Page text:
Emmys 2016: Diversity Takes Centre Stage and A Win for Orphan Black

I didn’t watch the Emmys because I find award shows, like graduations, boring unless you have a stake in them. However, I am happy about this year’s winners for a whole host of reasons which include diversity and Tatiana Maslany.


Finally the actress who should have been sweeping the Outstanding Lead Actress in a Drama Series category since the debut of Orphan Black, Tatiana Maslany, has won that golden statue. There was a huge push from fans after her first two Emmy snubs, and Maslany was finally nominated last year, but she lost to acting goddess, Viola Davis. Fourth time was the charm it or would have to be — Maslany will have one more chance to snag the award for her clone roles, since the next season of the show will be its last. The cause for celebration isn’t just for the much deserved award for fabulous acting but also for Canada as a country. Maslany is Canadian and so is a vast majority of the talent featured on the show, the creators of the show, the show’s location and the production behind it. So her win is a win for the Canadian entertainment industry, which adds icing to a really great cake. I’m happy for her and I’m also happy for me, as a member of Clone Club and a Canadian.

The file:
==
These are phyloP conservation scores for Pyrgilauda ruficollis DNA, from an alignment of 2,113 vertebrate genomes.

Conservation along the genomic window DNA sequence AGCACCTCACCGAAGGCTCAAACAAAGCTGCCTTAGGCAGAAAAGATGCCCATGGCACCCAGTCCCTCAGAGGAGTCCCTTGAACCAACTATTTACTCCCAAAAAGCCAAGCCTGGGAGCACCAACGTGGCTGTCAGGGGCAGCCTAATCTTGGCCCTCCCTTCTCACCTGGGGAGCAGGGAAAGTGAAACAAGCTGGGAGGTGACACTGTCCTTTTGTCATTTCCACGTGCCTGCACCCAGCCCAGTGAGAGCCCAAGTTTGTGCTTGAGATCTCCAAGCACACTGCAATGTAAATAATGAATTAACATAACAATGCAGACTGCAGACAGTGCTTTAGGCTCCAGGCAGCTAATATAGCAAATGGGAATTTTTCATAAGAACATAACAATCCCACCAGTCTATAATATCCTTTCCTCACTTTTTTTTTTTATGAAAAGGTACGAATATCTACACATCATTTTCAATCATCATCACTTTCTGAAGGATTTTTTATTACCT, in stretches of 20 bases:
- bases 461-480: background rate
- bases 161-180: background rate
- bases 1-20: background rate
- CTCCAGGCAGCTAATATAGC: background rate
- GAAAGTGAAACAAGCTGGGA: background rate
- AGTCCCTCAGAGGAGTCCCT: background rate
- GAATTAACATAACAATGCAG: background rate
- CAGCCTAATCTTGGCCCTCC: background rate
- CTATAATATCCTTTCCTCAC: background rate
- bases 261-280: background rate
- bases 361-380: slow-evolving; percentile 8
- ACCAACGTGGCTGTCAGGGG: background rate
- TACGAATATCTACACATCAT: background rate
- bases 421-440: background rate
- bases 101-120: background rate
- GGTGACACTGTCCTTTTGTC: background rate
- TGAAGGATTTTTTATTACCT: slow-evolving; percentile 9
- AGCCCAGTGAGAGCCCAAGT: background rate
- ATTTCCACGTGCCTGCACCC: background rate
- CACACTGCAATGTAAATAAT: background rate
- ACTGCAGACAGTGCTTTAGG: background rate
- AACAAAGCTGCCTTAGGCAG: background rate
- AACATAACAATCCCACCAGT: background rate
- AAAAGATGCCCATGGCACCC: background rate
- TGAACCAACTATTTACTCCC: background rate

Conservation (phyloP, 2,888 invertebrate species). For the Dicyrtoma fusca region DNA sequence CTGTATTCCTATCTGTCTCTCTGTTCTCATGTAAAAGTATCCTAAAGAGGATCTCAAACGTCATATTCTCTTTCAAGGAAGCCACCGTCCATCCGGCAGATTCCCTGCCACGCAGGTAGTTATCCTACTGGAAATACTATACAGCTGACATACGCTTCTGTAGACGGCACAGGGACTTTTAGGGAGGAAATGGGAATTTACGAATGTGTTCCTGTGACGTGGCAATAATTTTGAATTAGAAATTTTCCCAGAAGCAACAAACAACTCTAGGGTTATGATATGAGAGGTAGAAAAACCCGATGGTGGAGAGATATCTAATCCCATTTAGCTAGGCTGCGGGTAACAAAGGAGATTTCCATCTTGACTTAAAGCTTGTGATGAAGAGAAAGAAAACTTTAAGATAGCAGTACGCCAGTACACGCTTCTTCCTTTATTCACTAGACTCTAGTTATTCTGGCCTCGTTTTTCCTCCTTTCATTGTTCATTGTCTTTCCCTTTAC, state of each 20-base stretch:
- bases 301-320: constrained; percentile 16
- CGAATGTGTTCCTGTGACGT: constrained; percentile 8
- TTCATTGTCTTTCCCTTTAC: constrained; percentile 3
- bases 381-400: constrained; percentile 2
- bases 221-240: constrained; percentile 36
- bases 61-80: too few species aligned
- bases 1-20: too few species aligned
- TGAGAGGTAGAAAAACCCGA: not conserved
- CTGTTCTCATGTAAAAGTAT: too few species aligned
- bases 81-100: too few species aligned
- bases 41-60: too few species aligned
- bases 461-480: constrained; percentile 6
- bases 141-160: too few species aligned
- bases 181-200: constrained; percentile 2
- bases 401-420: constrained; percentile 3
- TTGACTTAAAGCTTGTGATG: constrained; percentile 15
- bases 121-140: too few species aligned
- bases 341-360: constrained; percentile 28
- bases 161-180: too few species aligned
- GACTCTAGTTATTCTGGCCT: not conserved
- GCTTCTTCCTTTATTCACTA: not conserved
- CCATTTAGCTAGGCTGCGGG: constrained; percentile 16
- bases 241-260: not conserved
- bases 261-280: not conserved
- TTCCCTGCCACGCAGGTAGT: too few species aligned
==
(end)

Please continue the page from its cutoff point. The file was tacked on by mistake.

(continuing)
Rami Malek won the Emmy for lead actor in a drama for his turn on "Mr. Robot." (Chris Pizzello/Invision)

#OscarSoWhite, who? There was a lot of diverse faces to take home statues. Remi Malak is the first Egyptian-American to win Outstanding Lead Actor in a Drama Series for Mr. Robot and the first non-white winner in eighteen years. Kate McKinnon who is openly gay won for Outstanding Supporting Actress in a Comedy. Regina King won Outstanding Supporting Actress in a Limited Series AGAIN for American Crime, Courtney B Vance won for Outstanding Lead Actor in a Limited Series for The People vs OJ, and Sterling K. Brown won for Outstanding Supporting Actor in a Limited Series for The People vs. OJ. Alan Young and Aziz Ansari won for Outstanding Writing for a Comedy Series for Master of None and specifically for their episode, “Parents,” which is about how children of immigrants relate to their parents.

I’m probably missing some other wins but you can see a stark difference between this year’s Emmys and the last two Oscars. Hopefully, this won’t go down as a “good year” but an emerging norm.

Ardo Omer

Ardo Omer

Freelance writer and editor. Co-host of a books and comics podcast (Put A Blurb On It). Former WWAC editor. Current curmudgeon and Batman's personal assistant. Icon art by Diana Sim.